The film and curriculum are being produced by Hamer’s niece, Monica Land, alongside an award-winning team that includes Keith Beauchamp, Joseph Davenport, Davis W. Houck, Pablo Correa and Maegan Parker Brooks. Mississippi’s historically black Tougaloo College, with its deep commitment to supporting Fannie Lou Hamer and other civil rights activists, will serve as the fiscal sponsor for the grant.
“Fannie Lou Hamer’s America,” currently in preproduction, allows Hamer to tell her story in her own words by means of personal letters, as well as audio and video footage recorded during her 15-year career as a human rights activist. The civil rights curriculum, “Find Your Voice,” designed by authors and scholars, doctors Maegan Parker Brooks and Davis W. Houck, will be an ongoing program involving community screenings of the film and dialogue sessions at colleges across the country with a specific focus on youth empowerment and community engagement in the underprivileged Mississippi Delta. The “Find Your Voice” curriculum will engage students in primary source investigation, highlighting the never-before-published sources upon which the documentary is based, and will include a young filmmakers workshop that will teach Mississippi students the art of digital storytelling. Further, the “Find Your Voice” curriculum will be accessible via an interactive, multi-modal website, inviting students and educators to contribute short videos of performances, student-penned articles, poems, songs, stories and other materials inspired by the film.
“Students, educators and artists across the country regularly contact me asking for materials to further their study of Mrs. Hamer,” Brooks said. “As of 2013, 35 states, including Mississippi, require Civil Rights Movement studies as part of their educational standards. Oregon recently became the first state to require ethnic studies as part of the K-12 curriculum. Rather than publish a traditional print companion guidebook to the documentary, we are compelled to make these resources free, easy to use, and as accessible as possible.
“Beyond providing a more detailed, complex and compelling portrait of the civil rights icon, the documentary and the related curriculum will encourage students to discover the injustices that surround them and enable them to develop tools of advocacy to challenge these injustices,” Brooks said. Brooks, who joined the Willamette faculty in the fall of 2015, regularly teaches classes about the Black Freedom Movement. She is presently writing a book entitled “Fannie Lou Hamer: America’s Freedom Fighting Woman” for Rowman & Littlefield’s popular series in African American Biography. Her previously published rhetorical biography, “A Voice that Could Stir an Army: Fannie Lou Hamer and the Rhetoric of the Black Freedom Movement” was named an Outstanding Academic Title of 2015 by the American Library Association. She also co-edited “To Tell It Like It Is: The Speeches of Fannie Lou Hamer” with fellow Fannie Lou Hamer scholar, Davis W. Houck.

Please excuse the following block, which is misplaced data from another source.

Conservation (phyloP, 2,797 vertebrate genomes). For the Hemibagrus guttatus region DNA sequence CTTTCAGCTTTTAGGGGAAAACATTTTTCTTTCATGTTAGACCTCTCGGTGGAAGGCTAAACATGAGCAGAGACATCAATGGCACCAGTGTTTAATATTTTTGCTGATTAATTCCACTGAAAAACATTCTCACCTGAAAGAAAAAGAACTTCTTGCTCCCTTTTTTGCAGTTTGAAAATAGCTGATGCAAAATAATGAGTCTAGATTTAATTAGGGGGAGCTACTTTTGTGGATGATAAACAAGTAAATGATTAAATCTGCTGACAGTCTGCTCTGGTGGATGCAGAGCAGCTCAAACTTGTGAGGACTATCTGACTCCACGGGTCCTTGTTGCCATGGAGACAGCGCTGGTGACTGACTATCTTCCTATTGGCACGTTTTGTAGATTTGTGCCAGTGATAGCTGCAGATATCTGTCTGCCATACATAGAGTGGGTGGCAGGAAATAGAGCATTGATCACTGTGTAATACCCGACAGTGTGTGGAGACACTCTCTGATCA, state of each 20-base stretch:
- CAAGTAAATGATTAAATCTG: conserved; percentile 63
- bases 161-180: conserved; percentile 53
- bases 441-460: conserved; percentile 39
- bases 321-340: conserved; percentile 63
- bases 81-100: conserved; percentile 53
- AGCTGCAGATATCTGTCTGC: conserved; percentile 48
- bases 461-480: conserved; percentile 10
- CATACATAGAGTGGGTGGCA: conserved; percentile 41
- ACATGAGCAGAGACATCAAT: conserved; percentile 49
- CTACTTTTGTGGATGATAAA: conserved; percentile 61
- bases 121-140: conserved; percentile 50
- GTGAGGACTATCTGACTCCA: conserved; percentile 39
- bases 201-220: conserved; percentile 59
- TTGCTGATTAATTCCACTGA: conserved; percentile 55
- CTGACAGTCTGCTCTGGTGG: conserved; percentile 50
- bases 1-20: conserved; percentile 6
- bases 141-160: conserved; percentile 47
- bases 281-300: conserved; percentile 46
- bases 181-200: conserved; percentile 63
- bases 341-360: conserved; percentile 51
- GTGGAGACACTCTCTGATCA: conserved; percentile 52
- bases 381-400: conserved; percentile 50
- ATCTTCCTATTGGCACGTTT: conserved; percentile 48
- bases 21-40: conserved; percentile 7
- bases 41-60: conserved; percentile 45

“The Kellogg Foundation is proud to support this film project and the vital ‘Find Your Voice’ curriculum. People of all ages can learn so much from Mrs. Hamer’s life,” said Jed Oppenheim, a Mississippi-based program officer from the Kellogg Foundation. “We are hopeful that by sharing her voice and story with students and families in Sunflower County and beyond, that others will be inspired to know our shared history and continue to advance the legacy of Fannie Lou Hamer and so many others who fought for a stronger, more equitable country.”
The W.K. Kellogg Foundation (WKKF), founded in 1930 as an independent, private foundation by breakfast cereal pioneer, Will Keith Kellogg, is among the largest philanthropic foundations in the United States. Guided by the belief that all children should have an equal opportunity to thrive, WKKF works with communities to create conditions for vulnerable children so they can realize their full potential in school, work and life. The Kellogg Foundation is based in Battle Creek, Michigan, and works throughout the United States and internationally, as well as with sovereign tribes. Special emphasis is paid to priority places where there are high concentrations of poverty and where children face significant barriers to success. WKKF priority places are in Michigan, Mississippi, New Mexico, New Orleans, Mexico and Haiti.